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2006

Cognition

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Characterizing Students’ Thinking: Algebraic Inequalities And Equations, Kien H. Lim Nov 2006

Characterizing Students’ Thinking: Algebraic Inequalities And Equations, Kien H. Lim

Kien H Lim

This paper presents the findings of a study that explores the viability of using students’ act of anticipating as a means to characterize the way students think while solving problems in algebra. Two types of anticipating acts were identified: predicting a result and foreseeing an action. These acts were characterized using Harel’s framework, which involves the concepts of mental act, way of understanding, and way of thinking. Categories for characterizing acts of predicting and foreseeing were identified and developed based on thirteen 11th graders’ responses to problems involving algebraic inequalities and equations. The quality of students’ acts of predicting ...


What Determines Adult Cognitive Skills? Impacts Of Pre-Schooling, Schooling And Post-Schooling Experiences In Guatemala, Jere R. Behrman, John F. Hoddinott, John A. Maluccio, Erica Soler-Hampejsek, Emily L. Behrman, Reynaldo Martorell, Manuel Ramirez-Zea, Aryeh D. Stein Oct 2006

What Determines Adult Cognitive Skills? Impacts Of Pre-Schooling, Schooling And Post-Schooling Experiences In Guatemala, Jere R. Behrman, John F. Hoddinott, John A. Maluccio, Erica Soler-Hampejsek, Emily L. Behrman, Reynaldo Martorell, Manuel Ramirez-Zea, Aryeh D. Stein

PSC Working Paper Series

Most investigations of the importance of and the determinants of adult cognitive skills assume that (a) they are produced primarily by schooling and (b) schooling is statistically predetermined. But these assumptions may lead to misleading inferences about impacts of schooling and of pre-schooling and post-schooling experiences on adult cognitive skills. This study uses an unusually rich longitudinal data set collected over 35 years in Guatemala to investigate production functions for adult (i) reading-comprehension and (ii) nonverbal cognitive skills as dependent on behaviorally-determined pre-schooling, schooling and post-schooling experiences. Major results are: (1) Schooling has significant and substantial impact on adult reading ...


Age-Related Functional Recruitment For Famous Name Recognition: An Event-Related Fmri Study, Kristy A. Nielson, Kelli Douville, Michael Seidenberg, John L. Woodard, Sarah K. Miller, Malgorzata Franczak, Piero Antuono, Stephen M. Rao Oct 2006

Age-Related Functional Recruitment For Famous Name Recognition: An Event-Related Fmri Study, Kristy A. Nielson, Kelli Douville, Michael Seidenberg, John L. Woodard, Sarah K. Miller, Malgorzata Franczak, Piero Antuono, Stephen M. Rao

Psychology Faculty Research and Publications

Recent neuroimaging research shows that older adults exhibit recruitment, or increased activation on various cognitive tasks. The current study evaluated whether a similar pattern also occurs in semantic memory by evaluating age-related differences during recognition of Recent (since the 1990s) and Enduring (1950s to present) famous names. Fifteen healthy older and 15 healthy younger adults performed the name recognition task with a high and comparable degree of accuracy, although older adults had slower reaction time in response to Recent famous names. Event-related functional MRI showed extensive networks of activation in the two groups including posterior cingulate, right hippocampus, temporal lobe ...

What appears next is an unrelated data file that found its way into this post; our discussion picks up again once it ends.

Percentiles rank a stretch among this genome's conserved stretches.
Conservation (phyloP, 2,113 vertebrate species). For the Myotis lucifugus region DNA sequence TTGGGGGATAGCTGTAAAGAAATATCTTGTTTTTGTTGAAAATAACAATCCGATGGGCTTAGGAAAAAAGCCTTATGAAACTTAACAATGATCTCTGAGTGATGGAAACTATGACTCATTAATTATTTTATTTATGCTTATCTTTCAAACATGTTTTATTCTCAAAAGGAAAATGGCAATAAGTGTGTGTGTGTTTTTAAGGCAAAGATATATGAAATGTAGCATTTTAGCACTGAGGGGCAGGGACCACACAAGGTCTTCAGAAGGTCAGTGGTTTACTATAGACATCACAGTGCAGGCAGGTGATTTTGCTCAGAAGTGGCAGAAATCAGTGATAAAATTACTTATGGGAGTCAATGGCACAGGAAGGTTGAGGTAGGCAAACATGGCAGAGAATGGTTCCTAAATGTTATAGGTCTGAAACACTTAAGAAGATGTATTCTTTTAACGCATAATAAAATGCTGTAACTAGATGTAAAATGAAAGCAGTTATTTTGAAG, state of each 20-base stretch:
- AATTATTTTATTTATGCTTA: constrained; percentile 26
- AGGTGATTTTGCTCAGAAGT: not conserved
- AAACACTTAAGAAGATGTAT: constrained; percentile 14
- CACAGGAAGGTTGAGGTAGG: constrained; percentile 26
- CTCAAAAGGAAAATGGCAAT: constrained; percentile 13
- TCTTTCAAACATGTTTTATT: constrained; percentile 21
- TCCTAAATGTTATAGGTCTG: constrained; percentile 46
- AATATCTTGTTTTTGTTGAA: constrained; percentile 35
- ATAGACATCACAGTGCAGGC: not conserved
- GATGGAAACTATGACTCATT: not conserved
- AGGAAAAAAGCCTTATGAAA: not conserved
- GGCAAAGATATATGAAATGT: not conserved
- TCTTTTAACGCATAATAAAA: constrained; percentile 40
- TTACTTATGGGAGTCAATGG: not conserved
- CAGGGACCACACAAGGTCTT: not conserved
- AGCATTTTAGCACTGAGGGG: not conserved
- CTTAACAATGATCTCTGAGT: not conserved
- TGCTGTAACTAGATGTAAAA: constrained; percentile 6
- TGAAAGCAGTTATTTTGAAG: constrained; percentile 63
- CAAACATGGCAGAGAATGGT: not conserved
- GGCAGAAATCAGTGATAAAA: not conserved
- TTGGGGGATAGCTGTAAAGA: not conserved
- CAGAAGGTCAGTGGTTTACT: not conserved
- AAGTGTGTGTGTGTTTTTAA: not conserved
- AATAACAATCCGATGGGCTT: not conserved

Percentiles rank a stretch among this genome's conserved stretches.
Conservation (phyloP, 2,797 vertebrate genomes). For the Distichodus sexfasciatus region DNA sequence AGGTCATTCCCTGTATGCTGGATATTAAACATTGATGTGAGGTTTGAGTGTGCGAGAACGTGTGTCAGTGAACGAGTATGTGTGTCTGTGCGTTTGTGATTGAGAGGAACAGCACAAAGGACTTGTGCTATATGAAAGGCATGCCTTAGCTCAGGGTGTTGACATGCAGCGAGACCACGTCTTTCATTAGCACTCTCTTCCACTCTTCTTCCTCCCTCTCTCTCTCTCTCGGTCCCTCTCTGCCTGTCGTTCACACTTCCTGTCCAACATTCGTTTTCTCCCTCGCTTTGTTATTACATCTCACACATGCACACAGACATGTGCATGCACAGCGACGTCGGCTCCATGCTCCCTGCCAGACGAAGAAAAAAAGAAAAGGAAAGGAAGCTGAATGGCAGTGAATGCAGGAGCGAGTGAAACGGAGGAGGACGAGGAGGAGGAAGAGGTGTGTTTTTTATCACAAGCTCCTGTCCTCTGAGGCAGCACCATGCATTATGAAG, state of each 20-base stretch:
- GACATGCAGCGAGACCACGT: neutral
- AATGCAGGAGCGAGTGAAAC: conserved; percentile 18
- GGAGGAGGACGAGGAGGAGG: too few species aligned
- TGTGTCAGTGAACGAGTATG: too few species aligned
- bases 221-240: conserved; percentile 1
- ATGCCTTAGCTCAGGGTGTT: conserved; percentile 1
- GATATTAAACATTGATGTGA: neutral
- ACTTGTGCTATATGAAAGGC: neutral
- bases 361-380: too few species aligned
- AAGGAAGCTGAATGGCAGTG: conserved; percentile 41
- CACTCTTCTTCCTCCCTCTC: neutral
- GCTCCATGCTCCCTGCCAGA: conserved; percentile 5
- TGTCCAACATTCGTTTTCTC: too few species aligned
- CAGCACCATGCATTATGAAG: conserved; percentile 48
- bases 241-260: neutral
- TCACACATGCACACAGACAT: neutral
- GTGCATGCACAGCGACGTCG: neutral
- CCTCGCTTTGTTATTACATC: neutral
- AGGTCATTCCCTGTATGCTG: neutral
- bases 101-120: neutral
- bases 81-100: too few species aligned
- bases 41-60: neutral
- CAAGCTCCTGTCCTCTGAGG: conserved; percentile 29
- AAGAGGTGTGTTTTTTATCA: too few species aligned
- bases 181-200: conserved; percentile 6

The Impact Of Nutrition During Early Childhood On Education Among Guatemalan Adults, John A. Maluccio, John F. Hoddinott, Jere R. Behrman, Reynaldo Martorell, Agnes R. Quisumbing, Aryeh D. Stein Aug 2006

The Impact Of Nutrition During Early Childhood On Education Among Guatemalan Adults, John A. Maluccio, John F. Hoddinott, Jere R. Behrman, Reynaldo Martorell, Agnes R. Quisumbing, Aryeh D. Stein

PSC Working Paper Series

Early childhood nutrition is thought to have important effects on education, broadly defined to include various forms of learning. We advance beyond previous literature on the effect of early childhood nutrition on education in developing countries by using unique longitudinal data begun during a nutritional experiment during early childhood with educational outcomes measured in adulthood. Estimating an intent-to-treat model capturing the effect of exposure to the intervention from birth to 36 months, our results indicate significantly positive, and fairly substantial, effects of the randomized nutrition intervention a quarter century after it ended: increased grade attainment by women (1.2 grades ...


Fighting Amnesia As A Guerilla Activity: Poetics For A New Mode Of Being Human, Karen M. Gagne Jun 2006

Fighting Amnesia As A Guerilla Activity: Poetics For A New Mode Of Being Human, Karen M. Gagne

Human Architecture: Journal of the Sociology of Self-Knowledge

Radically anti-colonial workers must work towards the dismantling of the disciplinary boundaries of academia. This means rejecting the artificial separations between the humanities and the sciences, between the activist and the scholar, and between the purely Western mind/body/spirit split. By keeping these boundaries intact, we fail to see that it is only through poetry (art) that humans can have access to whole modes of cognition that were penned up as a result of the colonial/enslavement process and the rise of Western Man. Autopoesis is crucial for bringing about a new mode of being human (an "After Man ...